Campaign encourages all Iowans to take an active role in improving water quality
DES MOINES, Iowa (Oct. 14, 2020) – The Clean Water in Iowa Starts Here tour will visit the Madison County fairgrounds today in Winterset. This stop highlights efforts to protect Cedar Lake, the source of drinking water for Winterset. The Winterset Utility Board, Madison Soil and Water Conservation District, Iowa Department of Natural Resources (DNR), U.S. Environmental Protection Agency, USDA-Natural Resources Conservation Service, and local farmers and landowners have worked together to improve water quality in the lake through a collaborative planning and implementation process.
An open house from 11 a.m. to 1 p.m. will feature a live radio remote of the Big Show, numerous partners sharing information, and free harvest meals provided by Iowa Corn.
“Drinking water is used by all Iowans, and every source of drinking water is different. Protecting Iowa's sources of drinking water requires good planning, collaboration, and partnership. Iowans in the Cedar Lake watershed have done incredible work and their success is visible with conservation practices now in place and more on the way,” said Iowa DNR Director Kayla Lyon.
“When public and private partners and rural and urban stakeholders work together, we can make more progress towards the state’s water quality goals,” said Iowa Secretary of Agriculture Mike Naig. “This project is a great example of the rural-urban collaboration we had in mind when the Iowa Nutrient Reduction Strategy was developed.”
“The Madison County Soil and Water Conservation District is committed to protecting the natural resources of Madison County. The district is working with the many partners in the Cedar Lake watershed to protect Cedar Lake. Winterset’s water supply is very important to the county. Cedar Lake provides water to the largest city in Madison County, our hospital, courthouse, largest school, and many others that depend on good drinking water every day. Good drinking water is something that people just depend on, and we are glad that working together with everyone we can help provide that in Winterset,” said Frederick Martens, chairperson of the Madison County Soil and Water Conservation District.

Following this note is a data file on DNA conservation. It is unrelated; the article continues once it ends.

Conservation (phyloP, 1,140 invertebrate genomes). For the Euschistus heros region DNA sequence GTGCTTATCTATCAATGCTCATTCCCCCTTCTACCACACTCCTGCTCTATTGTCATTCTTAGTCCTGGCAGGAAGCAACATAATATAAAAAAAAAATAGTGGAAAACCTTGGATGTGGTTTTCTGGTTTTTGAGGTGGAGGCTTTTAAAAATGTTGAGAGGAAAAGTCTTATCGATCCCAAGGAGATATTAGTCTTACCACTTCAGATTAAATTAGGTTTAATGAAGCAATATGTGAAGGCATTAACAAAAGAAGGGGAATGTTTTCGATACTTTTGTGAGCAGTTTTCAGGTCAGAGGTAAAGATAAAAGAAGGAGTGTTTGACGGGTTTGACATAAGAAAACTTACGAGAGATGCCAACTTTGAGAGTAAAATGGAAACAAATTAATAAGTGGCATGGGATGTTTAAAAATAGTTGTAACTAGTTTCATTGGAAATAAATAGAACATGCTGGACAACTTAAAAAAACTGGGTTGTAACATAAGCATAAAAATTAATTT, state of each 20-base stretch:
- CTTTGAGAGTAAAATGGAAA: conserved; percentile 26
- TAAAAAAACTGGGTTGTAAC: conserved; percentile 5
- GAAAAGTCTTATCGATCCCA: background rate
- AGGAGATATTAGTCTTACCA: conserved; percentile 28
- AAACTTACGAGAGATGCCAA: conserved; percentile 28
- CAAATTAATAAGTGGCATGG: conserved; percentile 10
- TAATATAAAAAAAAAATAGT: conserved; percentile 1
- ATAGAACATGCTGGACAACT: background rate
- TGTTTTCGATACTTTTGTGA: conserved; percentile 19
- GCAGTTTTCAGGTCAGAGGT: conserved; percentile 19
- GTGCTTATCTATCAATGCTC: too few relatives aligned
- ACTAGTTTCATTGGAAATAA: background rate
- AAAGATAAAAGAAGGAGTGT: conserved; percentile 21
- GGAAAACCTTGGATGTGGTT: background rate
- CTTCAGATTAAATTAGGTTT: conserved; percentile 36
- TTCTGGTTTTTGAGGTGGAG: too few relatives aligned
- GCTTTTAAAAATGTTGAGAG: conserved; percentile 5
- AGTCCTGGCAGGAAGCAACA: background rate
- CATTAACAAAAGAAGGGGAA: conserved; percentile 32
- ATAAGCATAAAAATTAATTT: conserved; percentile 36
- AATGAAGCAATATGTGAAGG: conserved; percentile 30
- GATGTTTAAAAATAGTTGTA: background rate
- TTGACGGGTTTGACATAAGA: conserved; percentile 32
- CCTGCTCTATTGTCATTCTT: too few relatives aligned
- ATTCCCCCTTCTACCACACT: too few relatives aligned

“Cedar Lake, Winterset’s drinking water supply, is a valuable resource that needs to be protected for our community. The Utility Board has been committed to protecting the lake and have been working with landowners, urban residents, and farmers in the watershed that drains into the lake. After working with others to develop a source water protection plan and lake restoration project, we have been working with numerous partners to protect our water supply for the future. Thank you to everyone who has been a part of that,” said Steve Montross, chairperson of the Winterset Utility Board.
About the Clean Water in Iowa Starts Here Campaign
The Clean Water in Iowa Starts Here campaign, created by the Iowa Department of Agriculture and Land Stewardship, Iowa Soybean Association (ISA) and Newsradio 1040 WHO, aims to raise awareness about the conservation work underway across Iowa, and encourages all Iowans to get personally involved in water quality activities.
The Big Show will visit locations throughout Iowa showcasing the people and practices that are having a positive and measurable impact on water quality. The conversations with farmers, landowners, business operators and conservation leaders will be broadcast Wednesdays on The Big Show airing 11 a.m. – 1 p.m. on WHO and 11:30 a.m. – 1 p.m. on WMT.
The implementation of conservation practices isn’t limited to rural areas. Urban residents can do their part by keeping leaves, grass clippings and other yard debris out of the street and gutters and slowing runoff and recycling rainwater through rain barrels, rain gardens and swales. These practices act as a filter for oil, fertilizer and other pollutants to prevent them from running into the storm drains. Seeding pollinator habitats and properly disposing of paints, solvents and metals also have a positive impact on water quality.
Clean Water in Iowa Starts Here campaign partners include Agri-Drain, Hagie Manufacturing, Hands on Excavating, Heartland Co-op, Iowa Agriculture Water Alliance, Iowa Corn Growers Association, Iowa Department of Natural Resources, Iowa Pork Producers Association, Iowa Soybean Association, Land Improvement Contractors of America, Montag Manufacturing, and The Nature Conservancy.
To learn more about the campaign and conservation practices that can be implemented, go to CleanWaterIowa.org/CleanWaterStartsHere.